- What is Beta-Alanine?
- Who Should Consider Taking Beta-Alanine?
- Summary of Beta-Alanine Physiological Effects
- Beta-Alanine Research
- Is Beta-Alanine effective?
- How to take Beta-Alanine
- Beta-Alanine Side Effects
- Beta-Alanine References
Beta-Alanine is a naturally occurring non-essential amino acid. It is synthesized in the liver although our main source of Beta-Alanine is through our diet. Beta-Alanine is found in most protein rich meats but is found in the greatest concentrations in chicken and turkey. Beta Alanine supplementation is known to elevate the concentration of Carnosine. This is important to athletes since Carnosine acts as a buffer of intramuscular hydrogen ions [H+], and any increase in H+ leads to increased acidiosis within the muscle which is implicated in both muscle fatigue and a reduction in muscle contractile function.
Beta-Alanine appears to be of benefit to anyone looking to increase muscle Carnosine levels and thus improve the muscle ability to buffer against the build up of intramuscular hydrogen ions, enhance muscle fatigue resistance and preserve normal muscle contractile function during intense exercise. Therefore, Beta-Alanine should be of benefit to anyone involved in exercise where lactic acid/H+ accumulation has a negative effect e.g. strength training/bodybuilding, sprinters, endurance athletes, boxers, football players, rugby players etc.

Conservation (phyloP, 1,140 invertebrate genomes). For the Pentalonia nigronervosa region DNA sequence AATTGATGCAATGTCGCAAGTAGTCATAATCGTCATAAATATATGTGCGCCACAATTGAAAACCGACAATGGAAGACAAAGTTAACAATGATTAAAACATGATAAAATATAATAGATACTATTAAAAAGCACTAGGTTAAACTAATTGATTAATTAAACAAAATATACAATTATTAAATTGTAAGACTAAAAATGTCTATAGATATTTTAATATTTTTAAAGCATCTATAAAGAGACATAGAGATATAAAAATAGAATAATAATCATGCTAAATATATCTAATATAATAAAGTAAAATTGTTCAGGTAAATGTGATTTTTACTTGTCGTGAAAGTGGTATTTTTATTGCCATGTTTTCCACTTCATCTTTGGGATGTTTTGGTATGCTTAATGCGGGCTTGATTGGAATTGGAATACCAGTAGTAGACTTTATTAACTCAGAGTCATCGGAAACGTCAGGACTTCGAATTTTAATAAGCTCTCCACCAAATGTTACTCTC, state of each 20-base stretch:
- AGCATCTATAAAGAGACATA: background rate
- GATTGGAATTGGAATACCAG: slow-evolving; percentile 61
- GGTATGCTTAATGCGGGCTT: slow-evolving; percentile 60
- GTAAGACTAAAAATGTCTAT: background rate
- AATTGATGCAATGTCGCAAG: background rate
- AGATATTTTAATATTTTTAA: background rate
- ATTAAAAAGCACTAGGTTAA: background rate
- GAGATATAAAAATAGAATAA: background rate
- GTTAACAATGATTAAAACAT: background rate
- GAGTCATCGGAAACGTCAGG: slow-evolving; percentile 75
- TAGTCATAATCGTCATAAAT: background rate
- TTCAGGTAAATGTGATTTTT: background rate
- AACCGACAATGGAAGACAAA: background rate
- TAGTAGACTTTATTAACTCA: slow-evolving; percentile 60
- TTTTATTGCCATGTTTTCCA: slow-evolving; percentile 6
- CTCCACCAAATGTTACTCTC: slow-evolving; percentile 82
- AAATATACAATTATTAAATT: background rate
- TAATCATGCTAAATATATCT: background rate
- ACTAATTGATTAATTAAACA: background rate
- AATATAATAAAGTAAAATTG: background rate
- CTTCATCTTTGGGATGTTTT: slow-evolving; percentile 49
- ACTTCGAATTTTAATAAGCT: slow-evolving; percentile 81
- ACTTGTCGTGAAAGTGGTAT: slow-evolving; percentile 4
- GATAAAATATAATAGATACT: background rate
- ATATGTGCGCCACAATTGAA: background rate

- Significantly Increased levels of muscle Carnosine
- Improved performance in repeated bouts of resistance training
- Increased power output at the lactate threshold
- Enhanced submaximal endurance performance
- May help to increase/maintain muscle mass
- Enhanced physical work capacity at the fatigue threshold
Beta-Alanine Supplementation and Carnosine Levels
Research has clearly demonstrated that supplementation with Beta-Alanine is an effective means of increasing muscle Carnosine levels (Hill et al., 2007; Derave et al., 2007). The magnitude of the increase in muscle Carnosine concentration is fairly significant, with a 58.8% increase in carnosine levels after 4weeks of supplementation, and an 80.1% increase in Carnosine levels after 8 weeks of supplementation reported in the vastus lateralis of untrained subjects (Hill et al., 2007). In trained subjects the levels reported were slightly lower but still significant with a 47% increase in the Soleus muscle and 37% increase in the gastrocnemius after 4 weeks of Beta-Alanine supplementation (Derave et al., 2007).